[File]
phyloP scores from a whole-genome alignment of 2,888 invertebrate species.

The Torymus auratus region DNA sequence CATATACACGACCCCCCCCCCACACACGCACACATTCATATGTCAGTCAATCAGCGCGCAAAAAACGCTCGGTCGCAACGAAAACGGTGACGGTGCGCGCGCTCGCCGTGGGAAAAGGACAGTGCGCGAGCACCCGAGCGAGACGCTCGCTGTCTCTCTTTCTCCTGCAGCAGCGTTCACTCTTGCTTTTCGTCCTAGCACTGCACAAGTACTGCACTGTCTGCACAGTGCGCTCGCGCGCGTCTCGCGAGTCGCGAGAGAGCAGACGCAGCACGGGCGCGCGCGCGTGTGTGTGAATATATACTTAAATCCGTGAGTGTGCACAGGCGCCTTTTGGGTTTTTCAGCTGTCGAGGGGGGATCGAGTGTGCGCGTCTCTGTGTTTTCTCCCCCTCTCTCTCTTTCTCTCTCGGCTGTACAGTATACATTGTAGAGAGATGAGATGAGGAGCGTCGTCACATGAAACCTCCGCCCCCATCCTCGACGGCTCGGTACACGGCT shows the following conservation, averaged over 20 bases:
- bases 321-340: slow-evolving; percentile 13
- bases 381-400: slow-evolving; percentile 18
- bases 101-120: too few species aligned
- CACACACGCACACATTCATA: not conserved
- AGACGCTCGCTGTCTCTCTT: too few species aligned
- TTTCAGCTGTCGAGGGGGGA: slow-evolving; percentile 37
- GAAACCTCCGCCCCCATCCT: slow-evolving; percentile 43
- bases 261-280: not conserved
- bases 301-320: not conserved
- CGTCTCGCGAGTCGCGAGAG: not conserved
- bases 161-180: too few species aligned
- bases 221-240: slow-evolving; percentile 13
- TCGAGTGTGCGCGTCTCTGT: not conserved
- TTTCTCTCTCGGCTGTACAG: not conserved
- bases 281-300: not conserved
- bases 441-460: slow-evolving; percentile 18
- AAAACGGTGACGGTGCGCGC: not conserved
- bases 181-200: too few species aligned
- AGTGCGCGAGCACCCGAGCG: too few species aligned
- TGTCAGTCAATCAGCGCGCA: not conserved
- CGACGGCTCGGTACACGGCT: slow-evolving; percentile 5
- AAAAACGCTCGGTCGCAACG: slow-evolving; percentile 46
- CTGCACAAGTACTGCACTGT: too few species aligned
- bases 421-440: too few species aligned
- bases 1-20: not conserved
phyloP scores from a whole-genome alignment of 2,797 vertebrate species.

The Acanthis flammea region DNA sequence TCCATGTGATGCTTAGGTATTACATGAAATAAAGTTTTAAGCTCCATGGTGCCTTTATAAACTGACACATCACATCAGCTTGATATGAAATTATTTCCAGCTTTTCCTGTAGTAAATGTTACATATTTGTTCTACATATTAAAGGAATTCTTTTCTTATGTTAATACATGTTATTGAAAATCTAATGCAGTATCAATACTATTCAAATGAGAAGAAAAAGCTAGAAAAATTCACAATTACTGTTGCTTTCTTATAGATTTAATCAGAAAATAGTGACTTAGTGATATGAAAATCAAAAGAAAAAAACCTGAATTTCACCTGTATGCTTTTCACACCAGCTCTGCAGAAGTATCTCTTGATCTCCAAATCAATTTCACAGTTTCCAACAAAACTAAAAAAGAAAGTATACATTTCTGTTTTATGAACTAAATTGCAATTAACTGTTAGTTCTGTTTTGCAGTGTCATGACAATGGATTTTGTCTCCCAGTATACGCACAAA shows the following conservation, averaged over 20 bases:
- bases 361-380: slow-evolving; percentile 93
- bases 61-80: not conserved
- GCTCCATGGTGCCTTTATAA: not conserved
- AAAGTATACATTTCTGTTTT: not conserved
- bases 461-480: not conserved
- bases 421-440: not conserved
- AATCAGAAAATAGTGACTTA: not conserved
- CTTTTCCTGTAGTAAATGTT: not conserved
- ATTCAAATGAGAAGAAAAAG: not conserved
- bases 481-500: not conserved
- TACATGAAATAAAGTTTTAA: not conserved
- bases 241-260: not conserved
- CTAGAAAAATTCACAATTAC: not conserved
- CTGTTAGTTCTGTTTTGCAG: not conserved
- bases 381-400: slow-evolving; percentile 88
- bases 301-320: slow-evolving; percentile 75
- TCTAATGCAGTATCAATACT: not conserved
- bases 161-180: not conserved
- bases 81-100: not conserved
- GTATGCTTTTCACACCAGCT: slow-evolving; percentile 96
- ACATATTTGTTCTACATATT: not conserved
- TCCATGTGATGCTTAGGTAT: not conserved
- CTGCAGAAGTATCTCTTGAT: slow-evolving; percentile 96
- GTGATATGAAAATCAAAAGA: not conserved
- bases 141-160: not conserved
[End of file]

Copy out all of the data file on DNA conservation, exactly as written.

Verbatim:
phyloP scores from a whole-genome alignment of 2,888 invertebrate species.

The Torymus auratus region DNA sequence CATATACACGACCCCCCCCCCACACACGCACACATTCATATGTCAGTCAATCAGCGCGCAAAAAACGCTCGGTCGCAACGAAAACGGTGACGGTGCGCGCGCTCGCCGTGGGAAAAGGACAGTGCGCGAGCACCCGAGCGAGACGCTCGCTGTCTCTCTTTCTCCTGCAGCAGCGTTCACTCTTGCTTTTCGTCCTAGCACTGCACAAGTACTGCACTGTCTGCACAGTGCGCTCGCGCGCGTCTCGCGAGTCGCGAGAGAGCAGACGCAGCACGGGCGCGCGCGCGTGTGTGTGAATATATACTTAAATCCGTGAGTGTGCACAGGCGCCTTTTGGGTTTTTCAGCTGTCGAGGGGGGATCGAGTGTGCGCGTCTCTGTGTTTTCTCCCCCTCTCTCTCTTTCTCTCTCGGCTGTACAGTATACATTGTAGAGAGATGAGATGAGGAGCGTCGTCACATGAAACCTCCGCCCCCATCCTCGACGGCTCGGTACACGGCT shows the following conservation, averaged over 20 bases:
- bases 321-340: slow-evolving; percentile 13
- bases 381-400: slow-evolving; percentile 18
- bases 101-120: too few species aligned
- CACACACGCACACATTCATA: not conserved
- AGACGCTCGCTGTCTCTCTT: too few species aligned
- TTTCAGCTGTCGAGGGGGGA: slow-evolving; percentile 37
- GAAACCTCCGCCCCCATCCT: slow-evolving; percentile 43
- bases 261-280: not conserved
- bases 301-320: not conserved
- CGTCTCGCGAGTCGCGAGAG: not conserved
- bases 161-180: too few species aligned
- bases 221-240: slow-evolving; percentile 13
- TCGAGTGTGCGCGTCTCTGT: not conserved
- TTTCTCTCTCGGCTGTACAG: not conserved
- bases 281-300: not conserved
- bases 441-460: slow-evolving; percentile 18
- AAAACGGTGACGGTGCGCGC: not conserved
- bases 181-200: too few species aligned
- AGTGCGCGAGCACCCGAGCG: too few species aligned
- TGTCAGTCAATCAGCGCGCA: not conserved
- CGACGGCTCGGTACACGGCT: slow-evolving; percentile 5
- AAAAACGCTCGGTCGCAACG: slow-evolving; percentile 46
- CTGCACAAGTACTGCACTGT: too few species aligned
- bases 421-440: too few species aligned
- bases 1-20: not conserved
phyloP scores from a whole-genome alignment of 2,797 vertebrate species.

The Acanthis flammea region DNA sequence TCCATGTGATGCTTAGGTATTACATGAAATAAAGTTTTAAGCTCCATGGTGCCTTTATAAACTGACACATCACATCAGCTTGATATGAAATTATTTCCAGCTTTTCCTGTAGTAAATGTTACATATTTGTTCTACATATTAAAGGAATTCTTTTCTTATGTTAATACATGTTATTGAAAATCTAATGCAGTATCAATACTATTCAAATGAGAAGAAAAAGCTAGAAAAATTCACAATTACTGTTGCTTTCTTATAGATTTAATCAGAAAATAGTGACTTAGTGATATGAAAATCAAAAGAAAAAAACCTGAATTTCACCTGTATGCTTTTCACACCAGCTCTGCAGAAGTATCTCTTGATCTCCAAATCAATTTCACAGTTTCCAACAAAACTAAAAAAGAAAGTATACATTTCTGTTTTATGAACTAAATTGCAATTAACTGTTAGTTCTGTTTTGCAGTGTCATGACAATGGATTTTGTCTCCCAGTATACGCACAAA shows the following conservation, averaged over 20 bases:
- bases 361-380: slow-evolving; percentile 93
- bases 61-80: not conserved
- GCTCCATGGTGCCTTTATAA: not conserved
- AAAGTATACATTTCTGTTTT: not conserved
- bases 461-480: not conserved
- bases 421-440: not conserved
- AATCAGAAAATAGTGACTTA: not conserved
- CTTTTCCTGTAGTAAATGTT: not conserved
- ATTCAAATGAGAAGAAAAAG: not conserved
- bases 481-500: not conserved
- TACATGAAATAAAGTTTTAA: not conserved
- bases 241-260: not conserved
- CTAGAAAAATTCACAATTAC: not conserved
- CTGTTAGTTCTGTTTTGCAG: not conserved
- bases 381-400: slow-evolving; percentile 88
- bases 301-320: slow-evolving; percentile 75
- TCTAATGCAGTATCAATACT: not conserved
- bases 161-180: not conserved
- bases 81-100: not conserved
- GTATGCTTTTCACACCAGCT: slow-evolving; percentile 96
- ACATATTTGTTCTACATATT: not conserved
- TCCATGTGATGCTTAGGTAT: not conserved
- CTGCAGAAGTATCTCTTGAT: slow-evolving; percentile 96
- GTGATATGAAAATCAAAAGA: not conserved
- bases 141-160: not conserved